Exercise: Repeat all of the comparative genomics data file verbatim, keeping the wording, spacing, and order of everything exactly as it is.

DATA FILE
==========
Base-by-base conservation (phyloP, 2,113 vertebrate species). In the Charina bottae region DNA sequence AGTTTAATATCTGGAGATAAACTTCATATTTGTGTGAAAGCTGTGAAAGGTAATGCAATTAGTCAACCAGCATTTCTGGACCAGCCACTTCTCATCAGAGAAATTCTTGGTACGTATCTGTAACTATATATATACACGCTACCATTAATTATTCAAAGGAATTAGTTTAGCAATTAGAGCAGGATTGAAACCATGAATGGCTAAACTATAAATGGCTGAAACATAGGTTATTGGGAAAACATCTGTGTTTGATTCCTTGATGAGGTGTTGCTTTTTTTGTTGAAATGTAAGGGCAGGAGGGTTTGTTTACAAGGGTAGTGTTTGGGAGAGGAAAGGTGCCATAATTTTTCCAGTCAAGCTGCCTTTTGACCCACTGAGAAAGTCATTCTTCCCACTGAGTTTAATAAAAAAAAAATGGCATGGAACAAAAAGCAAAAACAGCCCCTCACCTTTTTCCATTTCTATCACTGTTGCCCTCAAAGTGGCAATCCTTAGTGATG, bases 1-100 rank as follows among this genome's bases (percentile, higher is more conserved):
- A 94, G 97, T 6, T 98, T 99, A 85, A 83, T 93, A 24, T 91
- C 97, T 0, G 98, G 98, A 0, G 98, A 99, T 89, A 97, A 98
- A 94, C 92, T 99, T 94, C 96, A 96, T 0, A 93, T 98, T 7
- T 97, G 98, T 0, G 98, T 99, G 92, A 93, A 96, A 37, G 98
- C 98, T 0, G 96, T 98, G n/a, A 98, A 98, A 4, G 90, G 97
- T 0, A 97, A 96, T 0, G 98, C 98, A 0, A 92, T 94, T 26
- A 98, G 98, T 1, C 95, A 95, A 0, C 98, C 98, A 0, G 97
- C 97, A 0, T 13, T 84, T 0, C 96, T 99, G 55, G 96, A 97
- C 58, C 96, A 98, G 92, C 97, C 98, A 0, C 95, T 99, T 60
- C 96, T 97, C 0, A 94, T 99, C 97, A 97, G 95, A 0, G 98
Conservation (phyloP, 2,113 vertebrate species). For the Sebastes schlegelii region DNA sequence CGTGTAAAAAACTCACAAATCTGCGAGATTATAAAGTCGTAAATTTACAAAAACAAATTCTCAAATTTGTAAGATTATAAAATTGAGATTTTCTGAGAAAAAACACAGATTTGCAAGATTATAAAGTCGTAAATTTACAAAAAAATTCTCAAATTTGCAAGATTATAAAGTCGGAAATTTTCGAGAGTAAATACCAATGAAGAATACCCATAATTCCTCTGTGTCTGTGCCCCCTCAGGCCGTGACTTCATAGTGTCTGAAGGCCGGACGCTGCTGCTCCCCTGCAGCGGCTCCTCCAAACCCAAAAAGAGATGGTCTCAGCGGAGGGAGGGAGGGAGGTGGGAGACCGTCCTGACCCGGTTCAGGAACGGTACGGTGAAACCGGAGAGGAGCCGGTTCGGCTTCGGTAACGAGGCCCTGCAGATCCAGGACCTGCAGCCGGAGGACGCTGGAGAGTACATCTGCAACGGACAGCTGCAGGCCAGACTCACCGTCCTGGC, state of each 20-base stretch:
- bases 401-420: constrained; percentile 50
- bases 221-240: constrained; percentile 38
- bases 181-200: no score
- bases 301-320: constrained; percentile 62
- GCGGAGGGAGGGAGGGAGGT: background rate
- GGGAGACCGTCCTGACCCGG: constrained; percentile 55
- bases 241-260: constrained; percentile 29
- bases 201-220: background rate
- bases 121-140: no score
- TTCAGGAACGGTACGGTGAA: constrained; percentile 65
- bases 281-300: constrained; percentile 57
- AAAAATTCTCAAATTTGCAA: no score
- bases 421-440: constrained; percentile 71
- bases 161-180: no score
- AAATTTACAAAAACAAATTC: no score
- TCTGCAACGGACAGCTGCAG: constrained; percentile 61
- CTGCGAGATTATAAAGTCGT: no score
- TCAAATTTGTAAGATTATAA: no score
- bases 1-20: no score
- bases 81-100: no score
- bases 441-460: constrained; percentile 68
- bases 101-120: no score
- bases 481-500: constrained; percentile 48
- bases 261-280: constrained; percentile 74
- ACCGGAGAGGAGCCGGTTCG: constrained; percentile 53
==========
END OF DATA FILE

Base-by-base conservation (phyloP, 2,113 vertebrate species). In the Charina bottae region DNA sequence AGTTTAATATCTGGAGATAAACTTCATATTTGTGTGAAAGCTGTGAAAGGTAATGCAATTAGTCAACCAGCATTTCTGGACCAGCCACTTCTCATCAGAGAAATTCTTGGTACGTATCTGTAACTATATATATACACGCTACCATTAATTATTCAAAGGAATTAGTTTAGCAATTAGAGCAGGATTGAAACCATGAATGGCTAAACTATAAATGGCTGAAACATAGGTTATTGGGAAAACATCTGTGTTTGATTCCTTGATGAGGTGTTGCTTTTTTTGTTGAAATGTAAGGGCAGGAGGGTTTGTTTACAAGGGTAGTGTTTGGGAGAGGAAAGGTGCCATAATTTTTCCAGTCAAGCTGCCTTTTGACCCACTGAGAAAGTCATTCTTCCCACTGAGTTTAATAAAAAAAAAATGGCATGGAACAAAAAGCAAAAACAGCCCCTCACCTTTTTCCATTTCTATCACTGTTGCCCTCAAAGTGGCAATCCTTAGTGATG, bases 1-100 rank as follows among this genome's bases (percentile, higher is more conserved):
- A 94, G 97, T 6, T 98, T 99, A 85, A 83, T 93, A 24, T 91
- C 97, T 0, G 98, G 98, A 0, G 98, A 99, T 89, A 97, A 98
- A 94, C 92, T 99, T 94, C 96, A 96, T 0, A 93, T 98, T 7
- T 97, G 98, T 0, G 98, T 99, G 92, A 93, A 96, A 37, G 98
- C 98, T 0, G 96, T 98, G n/a, A 98, A 98, A 4, G 90, G 97
- T 0, A 97, A 96, T 0, G 98, C 98, A 0, A 92, T 94, T 26
- A 98, G 98, T 1, C 95, A 95, A 0, C 98, C 98, A 0, G 97
- C 97, A 0, T 13, T 84, T 0, C 96, T 99, G 55, G 96, A 97
- C 58, C 96, A 98, G 92, C 97, C 98, A 0, C 95, T 99, T 60
- C 96, T 97, C 0, A 94, T 99, C 97, A 97, G 95, A 0, G 98
Conservation (phyloP, 2,113 vertebrate species). For the Sebastes schlegelii region DNA sequence CGTGTAAAAAACTCACAAATCTGCGAGATTATAAAGTCGTAAATTTACAAAAACAAATTCTCAAATTTGTAAGATTATAAAATTGAGATTTTCTGAGAAAAAACACAGATTTGCAAGATTATAAAGTCGTAAATTTACAAAAAAATTCTCAAATTTGCAAGATTATAAAGTCGGAAATTTTCGAGAGTAAATACCAATGAAGAATACCCATAATTCCTCTGTGTCTGTGCCCCCTCAGGCCGTGACTTCATAGTGTCTGAAGGCCGGACGCTGCTGCTCCCCTGCAGCGGCTCCTCCAAACCCAAAAAGAGATGGTCTCAGCGGAGGGAGGGAGGGAGGTGGGAGACCGTCCTGACCCGGTTCAGGAACGGTACGGTGAAACCGGAGAGGAGCCGGTTCGGCTTCGGTAACGAGGCCCTGCAGATCCAGGACCTGCAGCCGGAGGACGCTGGAGAGTACATCTGCAACGGACAGCTGCAGGCCAGACTCACCGTCCTGGC, state of each 20-base stretch:
- bases 401-420: constrained; percentile 50
- bases 221-240: constrained; percentile 38
- bases 181-200: no score
- bases 301-320: constrained; percentile 62
- GCGGAGGGAGGGAGGGAGGT: background rate
- GGGAGACCGTCCTGACCCGG: constrained; percentile 55
- bases 241-260: constrained; percentile 29
- bases 201-220: background rate
- bases 121-140: no score
- TTCAGGAACGGTACGGTGAA: constrained; percentile 65
- bases 281-300: constrained; percentile 57
- AAAAATTCTCAAATTTGCAA: no score
- bases 421-440: constrained; percentile 71
- bases 161-180: no score
- AAATTTACAAAAACAAATTC: no score
- TCTGCAACGGACAGCTGCAG: constrained; percentile 61
- CTGCGAGATTATAAAGTCGT: no score
- TCAAATTTGTAAGATTATAA: no score
- bases 1-20: no score
- bases 81-100: no score
- bases 441-460: constrained; percentile 68
- bases 101-120: no score
- bases 481-500: constrained; percentile 48
- bases 261-280: constrained; percentile 74
- ACCGGAGAGGAGCCGGTTCG: constrained; percentile 53